Race and ethnicity is only known for about 45,000 of the approximately 112,600 El Pasoans who had received at least one shot as of Friday.

Of those for whom this data was known, the demographic breakdown is fairly similar to that of the county’s population, Jones noted. Fewer Black El Pasoans, however, have been vaccinated compared to their share of the county’s population. Blacks make up about 4% of El Paso’s population but less than 1% of El Pasoans vaccinated for whom race and ethnicity is known.

Vaccines given by Fort Bliss and the Department of Veterans Affairs generally aren’t reported to the state’s immunization registry, Loveday said. Many Black El Pasoans are soldiers and their dependents, or military veterans.

Outreach to African-Americans is needed given “historic distrust and low rates of vaccination,” Jones said.

Several regional Black organizations have organized a March 13 virtual event to discuss the vaccine and other COVID-19 issues, with a focus on the Black community. Featured speakers include Dr. Ogechika Alozie, an El Paso infectious disease expert, and Dr. Ian Moore, a researcher who was involved in testing of the Moderna vaccine. Register for the event here.

In a majority Hispanic county like El Paso, race and ethnicity alone won’t provide much insight about vaccine equity, Jones cautioned. Rather, the patient’s ZIP code, income level or occupation would give more information about their risk of death from COVID-19, he said. 

People who work low-wage jobs as line cooks or in the warehouse, agriculture and construction industries have the highest risk of dying from the virus, a new study from the University of California, San Francisco found. Black, Latino and Native American workers tend to have to work in closer distances than white workers, Jones said.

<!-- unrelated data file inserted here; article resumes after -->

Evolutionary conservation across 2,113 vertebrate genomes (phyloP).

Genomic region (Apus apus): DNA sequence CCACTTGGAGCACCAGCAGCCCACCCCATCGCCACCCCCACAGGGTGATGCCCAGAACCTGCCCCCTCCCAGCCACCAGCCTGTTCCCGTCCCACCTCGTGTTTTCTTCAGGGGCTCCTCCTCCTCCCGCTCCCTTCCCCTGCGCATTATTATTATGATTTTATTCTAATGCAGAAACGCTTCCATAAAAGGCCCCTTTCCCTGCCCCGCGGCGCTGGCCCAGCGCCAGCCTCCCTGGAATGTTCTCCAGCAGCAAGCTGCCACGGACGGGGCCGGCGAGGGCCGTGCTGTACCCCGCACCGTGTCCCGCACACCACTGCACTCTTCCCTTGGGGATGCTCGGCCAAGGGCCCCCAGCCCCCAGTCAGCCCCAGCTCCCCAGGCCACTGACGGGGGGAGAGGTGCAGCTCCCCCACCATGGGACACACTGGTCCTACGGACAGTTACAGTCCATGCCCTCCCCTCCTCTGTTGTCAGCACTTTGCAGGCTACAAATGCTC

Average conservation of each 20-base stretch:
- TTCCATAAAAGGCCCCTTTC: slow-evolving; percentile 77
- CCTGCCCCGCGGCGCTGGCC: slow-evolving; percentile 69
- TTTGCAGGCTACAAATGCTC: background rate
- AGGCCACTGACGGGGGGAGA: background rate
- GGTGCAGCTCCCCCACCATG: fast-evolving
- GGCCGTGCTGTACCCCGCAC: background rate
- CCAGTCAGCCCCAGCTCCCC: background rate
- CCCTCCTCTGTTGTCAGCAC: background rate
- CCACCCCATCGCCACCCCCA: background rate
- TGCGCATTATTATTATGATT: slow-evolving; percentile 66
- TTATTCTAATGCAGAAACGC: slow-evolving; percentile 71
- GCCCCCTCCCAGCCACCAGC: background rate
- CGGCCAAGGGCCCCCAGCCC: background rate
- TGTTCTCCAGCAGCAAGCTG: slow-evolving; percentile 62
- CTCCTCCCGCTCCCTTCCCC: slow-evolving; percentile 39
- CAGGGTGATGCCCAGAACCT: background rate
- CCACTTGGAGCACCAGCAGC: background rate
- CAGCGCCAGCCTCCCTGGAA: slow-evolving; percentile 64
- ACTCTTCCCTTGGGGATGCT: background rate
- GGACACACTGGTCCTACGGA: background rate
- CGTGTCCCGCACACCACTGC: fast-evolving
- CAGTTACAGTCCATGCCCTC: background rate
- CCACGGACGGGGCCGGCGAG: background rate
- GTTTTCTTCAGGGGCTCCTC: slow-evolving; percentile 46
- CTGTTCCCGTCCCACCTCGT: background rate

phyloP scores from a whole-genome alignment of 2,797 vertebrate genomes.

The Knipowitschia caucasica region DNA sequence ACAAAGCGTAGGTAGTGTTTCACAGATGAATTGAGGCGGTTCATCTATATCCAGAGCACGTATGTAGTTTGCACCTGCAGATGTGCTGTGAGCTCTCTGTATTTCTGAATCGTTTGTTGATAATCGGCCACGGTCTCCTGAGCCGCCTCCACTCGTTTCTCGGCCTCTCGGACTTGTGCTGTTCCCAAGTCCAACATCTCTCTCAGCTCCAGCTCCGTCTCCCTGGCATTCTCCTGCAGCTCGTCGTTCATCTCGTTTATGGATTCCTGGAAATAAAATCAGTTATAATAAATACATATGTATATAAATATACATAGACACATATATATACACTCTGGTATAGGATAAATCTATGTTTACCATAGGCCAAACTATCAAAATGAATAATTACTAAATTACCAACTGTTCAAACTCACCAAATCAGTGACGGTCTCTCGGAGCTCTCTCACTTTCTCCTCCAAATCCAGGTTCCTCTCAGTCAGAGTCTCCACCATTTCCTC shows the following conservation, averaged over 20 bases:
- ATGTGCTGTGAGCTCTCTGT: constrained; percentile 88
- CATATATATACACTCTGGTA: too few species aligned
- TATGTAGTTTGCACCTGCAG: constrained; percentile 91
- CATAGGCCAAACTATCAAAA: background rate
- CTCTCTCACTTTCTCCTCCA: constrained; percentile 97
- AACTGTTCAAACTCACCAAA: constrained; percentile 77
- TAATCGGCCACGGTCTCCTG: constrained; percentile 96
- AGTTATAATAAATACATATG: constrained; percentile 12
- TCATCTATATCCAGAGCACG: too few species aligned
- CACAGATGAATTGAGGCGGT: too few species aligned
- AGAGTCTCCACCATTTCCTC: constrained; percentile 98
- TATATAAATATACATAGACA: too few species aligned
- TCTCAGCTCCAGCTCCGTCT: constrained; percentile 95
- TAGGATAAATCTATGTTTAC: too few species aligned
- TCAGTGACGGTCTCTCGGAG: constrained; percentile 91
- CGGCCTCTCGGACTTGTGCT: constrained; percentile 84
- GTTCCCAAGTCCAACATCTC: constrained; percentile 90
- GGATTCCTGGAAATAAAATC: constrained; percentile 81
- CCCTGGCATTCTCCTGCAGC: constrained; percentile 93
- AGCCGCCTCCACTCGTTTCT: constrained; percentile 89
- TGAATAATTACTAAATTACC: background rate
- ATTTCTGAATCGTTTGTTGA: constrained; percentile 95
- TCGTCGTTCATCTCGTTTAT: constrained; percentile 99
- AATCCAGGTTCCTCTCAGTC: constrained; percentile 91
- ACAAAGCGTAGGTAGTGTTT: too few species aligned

Approximately 65% of El Paso County residents who had gotten at least the first dose have been younger than age 65. Because the state does not report which priority group patients fall under, it’s impossible to know whether most of these people are front-line health care workers, who are in the first priority group.

El Paso has one of the youngest populations in the state, with 17% of its population over the age of 65, Jones said. About 35% of the county’s vaccine recipients have been 65 or older.


Higher numbers of women in El Paso have been vaccinated than men compared to their share of the county’s population, which is nearly evenly split. It’s impossible to know if this is because many of these women are health care workers.

Because males worldwide have a higher risk for COVID-19 complications and death, their lower vaccine risk may be cause for concern, Jones said.

Cover photo: A nurse administers a COVID-19 vaccine at University Medical Center’s vaccination hub at the El Paso County Coliseum. Far more women than men have been vaccinated so far in El Paso. (Photo courtesy of University Medical Center)

Molly Smith has been a reporter for the El Paso Times and The (McAllen) Monitor. She’s covered education, criminal justice and local government. A Seattle native, she’s lived in Texas since 2014.